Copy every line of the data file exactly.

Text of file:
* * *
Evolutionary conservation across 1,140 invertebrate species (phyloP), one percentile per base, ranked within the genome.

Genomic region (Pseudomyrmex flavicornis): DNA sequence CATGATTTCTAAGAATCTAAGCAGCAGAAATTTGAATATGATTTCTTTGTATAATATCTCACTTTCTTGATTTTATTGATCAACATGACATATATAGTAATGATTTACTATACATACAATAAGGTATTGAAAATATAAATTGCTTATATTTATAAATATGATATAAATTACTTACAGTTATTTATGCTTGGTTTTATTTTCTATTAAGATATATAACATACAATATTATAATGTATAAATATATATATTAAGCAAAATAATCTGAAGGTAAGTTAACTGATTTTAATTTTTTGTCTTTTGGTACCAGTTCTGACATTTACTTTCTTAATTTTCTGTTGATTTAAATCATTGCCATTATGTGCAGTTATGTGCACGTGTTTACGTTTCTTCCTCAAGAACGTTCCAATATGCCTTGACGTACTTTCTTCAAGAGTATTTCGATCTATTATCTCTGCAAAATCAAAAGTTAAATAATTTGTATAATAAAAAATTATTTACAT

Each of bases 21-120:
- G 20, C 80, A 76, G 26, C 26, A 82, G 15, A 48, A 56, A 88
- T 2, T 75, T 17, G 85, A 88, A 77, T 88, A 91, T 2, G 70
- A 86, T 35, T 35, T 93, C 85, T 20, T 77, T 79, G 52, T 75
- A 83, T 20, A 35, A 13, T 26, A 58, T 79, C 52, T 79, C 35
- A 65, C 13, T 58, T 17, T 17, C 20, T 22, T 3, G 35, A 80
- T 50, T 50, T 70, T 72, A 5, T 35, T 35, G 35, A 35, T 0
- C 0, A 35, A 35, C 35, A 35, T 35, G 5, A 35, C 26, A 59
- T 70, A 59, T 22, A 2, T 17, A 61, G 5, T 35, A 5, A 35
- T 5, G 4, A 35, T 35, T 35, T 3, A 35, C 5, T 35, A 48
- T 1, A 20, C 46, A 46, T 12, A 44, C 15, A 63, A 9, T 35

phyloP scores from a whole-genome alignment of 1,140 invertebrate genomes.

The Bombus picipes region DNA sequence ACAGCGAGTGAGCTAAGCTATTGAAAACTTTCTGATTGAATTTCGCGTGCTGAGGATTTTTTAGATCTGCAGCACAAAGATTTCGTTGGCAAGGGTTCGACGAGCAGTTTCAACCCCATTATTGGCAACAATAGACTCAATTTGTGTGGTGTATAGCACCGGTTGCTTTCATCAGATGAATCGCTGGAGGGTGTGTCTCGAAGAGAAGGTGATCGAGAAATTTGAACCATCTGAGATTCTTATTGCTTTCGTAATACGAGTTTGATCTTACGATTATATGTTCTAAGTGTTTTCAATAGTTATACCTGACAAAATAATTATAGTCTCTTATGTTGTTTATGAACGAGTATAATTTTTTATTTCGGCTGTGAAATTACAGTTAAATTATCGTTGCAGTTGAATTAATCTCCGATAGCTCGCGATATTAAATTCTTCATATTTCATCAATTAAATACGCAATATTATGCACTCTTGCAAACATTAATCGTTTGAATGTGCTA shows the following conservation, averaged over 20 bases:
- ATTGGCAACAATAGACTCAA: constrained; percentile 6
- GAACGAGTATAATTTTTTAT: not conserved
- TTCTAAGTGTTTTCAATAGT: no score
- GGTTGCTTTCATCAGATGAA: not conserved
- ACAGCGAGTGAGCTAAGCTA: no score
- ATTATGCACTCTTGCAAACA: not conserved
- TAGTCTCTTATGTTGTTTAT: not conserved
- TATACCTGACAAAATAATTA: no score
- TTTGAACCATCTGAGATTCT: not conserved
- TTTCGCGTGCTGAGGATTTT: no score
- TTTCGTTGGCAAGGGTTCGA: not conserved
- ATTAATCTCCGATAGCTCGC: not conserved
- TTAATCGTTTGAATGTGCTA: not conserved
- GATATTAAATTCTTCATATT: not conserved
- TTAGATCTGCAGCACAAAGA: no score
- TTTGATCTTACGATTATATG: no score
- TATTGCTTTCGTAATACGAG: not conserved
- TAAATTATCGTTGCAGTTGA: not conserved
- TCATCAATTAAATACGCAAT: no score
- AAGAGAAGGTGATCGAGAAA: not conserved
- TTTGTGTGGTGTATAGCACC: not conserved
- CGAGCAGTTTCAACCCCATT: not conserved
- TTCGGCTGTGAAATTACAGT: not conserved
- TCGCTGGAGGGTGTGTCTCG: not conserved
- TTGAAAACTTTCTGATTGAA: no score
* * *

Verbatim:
Evolutionary conservation across 1,140 invertebrate species (phyloP), one percentile per base, ranked within the genome.

Genomic region (Pseudomyrmex flavicornis): DNA sequence CATGATTTCTAAGAATCTAAGCAGCAGAAATTTGAATATGATTTCTTTGTATAATATCTCACTTTCTTGATTTTATTGATCAACATGACATATATAGTAATGATTTACTATACATACAATAAGGTATTGAAAATATAAATTGCTTATATTTATAAATATGATATAAATTACTTACAGTTATTTATGCTTGGTTTTATTTTCTATTAAGATATATAACATACAATATTATAATGTATAAATATATATATTAAGCAAAATAATCTGAAGGTAAGTTAACTGATTTTAATTTTTTGTCTTTTGGTACCAGTTCTGACATTTACTTTCTTAATTTTCTGTTGATTTAAATCATTGCCATTATGTGCAGTTATGTGCACGTGTTTACGTTTCTTCCTCAAGAACGTTCCAATATGCCTTGACGTACTTTCTTCAAGAGTATTTCGATCTATTATCTCTGCAAAATCAAAAGTTAAATAATTTGTATAATAAAAAATTATTTACAT

Each of bases 21-120:
- G 20, C 80, A 76, G 26, C 26, A 82, G 15, A 48, A 56, A 88
- T 2, T 75, T 17, G 85, A 88, A 77, T 88, A 91, T 2, G 70
- A 86, T 35, T 35, T 93, C 85, T 20, T 77, T 79, G 52, T 75
- A 83, T 20, A 35, A 13, T 26, A 58, T 79, C 52, T 79, C 35
- A 65, C 13, T 58, T 17, T 17, C 20, T 22, T 3, G 35, A 80
- T 50, T 50, T 70, T 72, A 5, T 35, T 35, G 35, A 35, T 0
- C 0, A 35, A 35, C 35, A 35, T 35, G 5, A 35, C 26, A 59
- T 70, A 59, T 22, A 2, T 17, A 61, G 5, T 35, A 5, A 35
- T 5, G 4, A 35, T 35, T 35, T 3, A 35, C 5, T 35, A 48
- T 1, A 20, C 46, A 46, T 12, A 44, C 15, A 63, A 9, T 35

phyloP scores from a whole-genome alignment of 1,140 invertebrate genomes.

The Bombus picipes region DNA sequence ACAGCGAGTGAGCTAAGCTATTGAAAACTTTCTGATTGAATTTCGCGTGCTGAGGATTTTTTAGATCTGCAGCACAAAGATTTCGTTGGCAAGGGTTCGACGAGCAGTTTCAACCCCATTATTGGCAACAATAGACTCAATTTGTGTGGTGTATAGCACCGGTTGCTTTCATCAGATGAATCGCTGGAGGGTGTGTCTCGAAGAGAAGGTGATCGAGAAATTTGAACCATCTGAGATTCTTATTGCTTTCGTAATACGAGTTTGATCTTACGATTATATGTTCTAAGTGTTTTCAATAGTTATACCTGACAAAATAATTATAGTCTCTTATGTTGTTTATGAACGAGTATAATTTTTTATTTCGGCTGTGAAATTACAGTTAAATTATCGTTGCAGTTGAATTAATCTCCGATAGCTCGCGATATTAAATTCTTCATATTTCATCAATTAAATACGCAATATTATGCACTCTTGCAAACATTAATCGTTTGAATGTGCTA shows the following conservation, averaged over 20 bases:
- ATTGGCAACAATAGACTCAA: constrained; percentile 6
- GAACGAGTATAATTTTTTAT: not conserved
- TTCTAAGTGTTTTCAATAGT: no score
- GGTTGCTTTCATCAGATGAA: not conserved
- ACAGCGAGTGAGCTAAGCTA: no score
- ATTATGCACTCTTGCAAACA: not conserved
- TAGTCTCTTATGTTGTTTAT: not conserved
- TATACCTGACAAAATAATTA: no score
- TTTGAACCATCTGAGATTCT: not conserved
- TTTCGCGTGCTGAGGATTTT: no score
- TTTCGTTGGCAAGGGTTCGA: not conserved
- ATTAATCTCCGATAGCTCGC: not conserved
- TTAATCGTTTGAATGTGCTA: not conserved
- GATATTAAATTCTTCATATT: not conserved
- TTAGATCTGCAGCACAAAGA: no score
- TTTGATCTTACGATTATATG: no score
- TATTGCTTTCGTAATACGAG: not conserved
- TAAATTATCGTTGCAGTTGA: not conserved
- TCATCAATTAAATACGCAAT: no score
- AAGAGAAGGTGATCGAGAAA: not conserved
- TTTGTGTGGTGTATAGCACC: not conserved
- CGAGCAGTTTCAACCCCATT: not conserved
- TTCGGCTGTGAAATTACAGT: not conserved
- TCGCTGGAGGGTGTGTCTCG: not conserved
- TTGAAAACTTTCTGATTGAA: no score